The ETS emissions of other industrial installations decreased by an average of 0.7 % in 2018 compared with 2017[2]. This annual change in industrial ETS emissions, however, varied by industrial sector, reflecting changes in production output, rates of energy efficiency and the extent to which biomass, including waste from biological origin, were used as energy sources in production processes.

The ETS emissions from the aviation sector continued to increase year on year throughout the third trading period[3], and in 2018 were 4.0 % higher than in the previous year. This primarily reflects the increasing demand for air travel.

Figure 1 - EU ETS emissions by activity type

Source: EEA (2019a).


Projected trends

While total stationary ETS emissions decreased by 29 % between 2005 and 2018[4], the rate of reduction is projected to slow, according to national projections reported by Member States, Iceland and Norway in 2019 under EU legislation. ETS stationary emissions are projected to decline by 7 % between 2018 and 2030, with existing measures in place. This means a decrease of 36 % in 2030 compared to 2005. With additional measures, emissions are projected to be reduced by an additional 5 %. So even with additional measures, emission reductions will amount to approximately 41 %, slightly less than the 43 % reduction target.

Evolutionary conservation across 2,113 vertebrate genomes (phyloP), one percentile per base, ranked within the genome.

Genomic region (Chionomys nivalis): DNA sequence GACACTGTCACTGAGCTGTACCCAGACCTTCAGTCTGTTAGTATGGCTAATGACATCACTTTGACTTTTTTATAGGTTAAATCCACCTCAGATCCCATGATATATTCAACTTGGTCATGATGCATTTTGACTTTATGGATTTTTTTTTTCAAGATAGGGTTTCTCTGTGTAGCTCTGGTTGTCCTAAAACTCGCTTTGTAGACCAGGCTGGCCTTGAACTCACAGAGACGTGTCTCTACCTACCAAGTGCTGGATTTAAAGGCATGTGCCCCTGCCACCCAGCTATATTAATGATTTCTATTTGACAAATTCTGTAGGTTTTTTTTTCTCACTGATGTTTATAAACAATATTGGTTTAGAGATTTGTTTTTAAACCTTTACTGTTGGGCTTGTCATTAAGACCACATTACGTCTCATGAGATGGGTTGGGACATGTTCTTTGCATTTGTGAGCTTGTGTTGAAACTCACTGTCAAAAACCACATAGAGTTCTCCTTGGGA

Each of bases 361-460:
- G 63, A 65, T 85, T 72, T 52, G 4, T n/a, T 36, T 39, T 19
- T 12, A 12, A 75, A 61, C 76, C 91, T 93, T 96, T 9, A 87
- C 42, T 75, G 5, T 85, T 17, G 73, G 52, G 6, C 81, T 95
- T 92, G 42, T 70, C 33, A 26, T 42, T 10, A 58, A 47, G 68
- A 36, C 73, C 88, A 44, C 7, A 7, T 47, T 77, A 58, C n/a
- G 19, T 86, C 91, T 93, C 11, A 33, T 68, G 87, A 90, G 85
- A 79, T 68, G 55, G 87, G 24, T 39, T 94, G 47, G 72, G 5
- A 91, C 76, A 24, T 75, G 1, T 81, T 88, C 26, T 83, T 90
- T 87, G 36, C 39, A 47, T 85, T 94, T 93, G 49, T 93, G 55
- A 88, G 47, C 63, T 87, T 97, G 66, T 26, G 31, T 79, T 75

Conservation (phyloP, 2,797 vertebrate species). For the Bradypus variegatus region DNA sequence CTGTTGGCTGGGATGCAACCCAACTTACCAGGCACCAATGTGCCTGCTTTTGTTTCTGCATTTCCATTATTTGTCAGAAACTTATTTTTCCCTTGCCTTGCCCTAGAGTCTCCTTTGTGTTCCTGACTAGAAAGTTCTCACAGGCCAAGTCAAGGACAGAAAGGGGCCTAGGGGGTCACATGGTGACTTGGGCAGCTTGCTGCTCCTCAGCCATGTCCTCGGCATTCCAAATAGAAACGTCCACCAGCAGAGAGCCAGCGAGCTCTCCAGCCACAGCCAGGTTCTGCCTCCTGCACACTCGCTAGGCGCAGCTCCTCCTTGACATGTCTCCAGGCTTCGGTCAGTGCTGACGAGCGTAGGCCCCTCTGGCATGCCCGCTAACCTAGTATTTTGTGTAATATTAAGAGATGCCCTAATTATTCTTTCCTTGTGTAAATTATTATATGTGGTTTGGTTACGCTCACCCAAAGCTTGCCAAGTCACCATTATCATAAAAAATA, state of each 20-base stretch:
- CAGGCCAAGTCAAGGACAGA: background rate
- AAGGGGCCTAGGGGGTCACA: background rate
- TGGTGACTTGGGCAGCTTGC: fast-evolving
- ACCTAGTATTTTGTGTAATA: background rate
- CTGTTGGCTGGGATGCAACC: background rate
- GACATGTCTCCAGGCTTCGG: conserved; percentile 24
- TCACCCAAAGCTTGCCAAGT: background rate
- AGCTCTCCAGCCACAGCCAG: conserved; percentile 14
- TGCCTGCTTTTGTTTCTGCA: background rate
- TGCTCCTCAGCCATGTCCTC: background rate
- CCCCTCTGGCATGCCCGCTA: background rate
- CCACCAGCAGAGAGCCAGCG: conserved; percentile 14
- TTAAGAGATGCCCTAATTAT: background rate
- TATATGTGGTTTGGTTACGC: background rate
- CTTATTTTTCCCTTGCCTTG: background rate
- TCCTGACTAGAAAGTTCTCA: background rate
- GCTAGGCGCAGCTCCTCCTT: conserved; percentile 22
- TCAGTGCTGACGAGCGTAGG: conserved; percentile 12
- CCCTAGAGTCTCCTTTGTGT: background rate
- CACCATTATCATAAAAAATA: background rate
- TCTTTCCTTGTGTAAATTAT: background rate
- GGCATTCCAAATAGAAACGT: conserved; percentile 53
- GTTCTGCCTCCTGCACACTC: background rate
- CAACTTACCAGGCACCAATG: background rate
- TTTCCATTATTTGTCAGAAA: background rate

Emissions are expected to decline in 20 countries between 2018 and 2030 with existing measures, with the highest relative reductions of 40 % forecast in Estonia (Figure 2). However, ten countries still anticipate increases in their ETS emissions between 2018 and 2030 with existing measures. The reasons for these increases include:

  • the planned phase out of nuclear energy, to be replaced by new fossil production plants (e.g. Belgium);
  • the increase in carbon intensive energy production (e.g. Ireland, Denmark, Malta);
  • the increase in emissions from industrial processes (e.g. Ireland, Lithuania, Poland, Romania).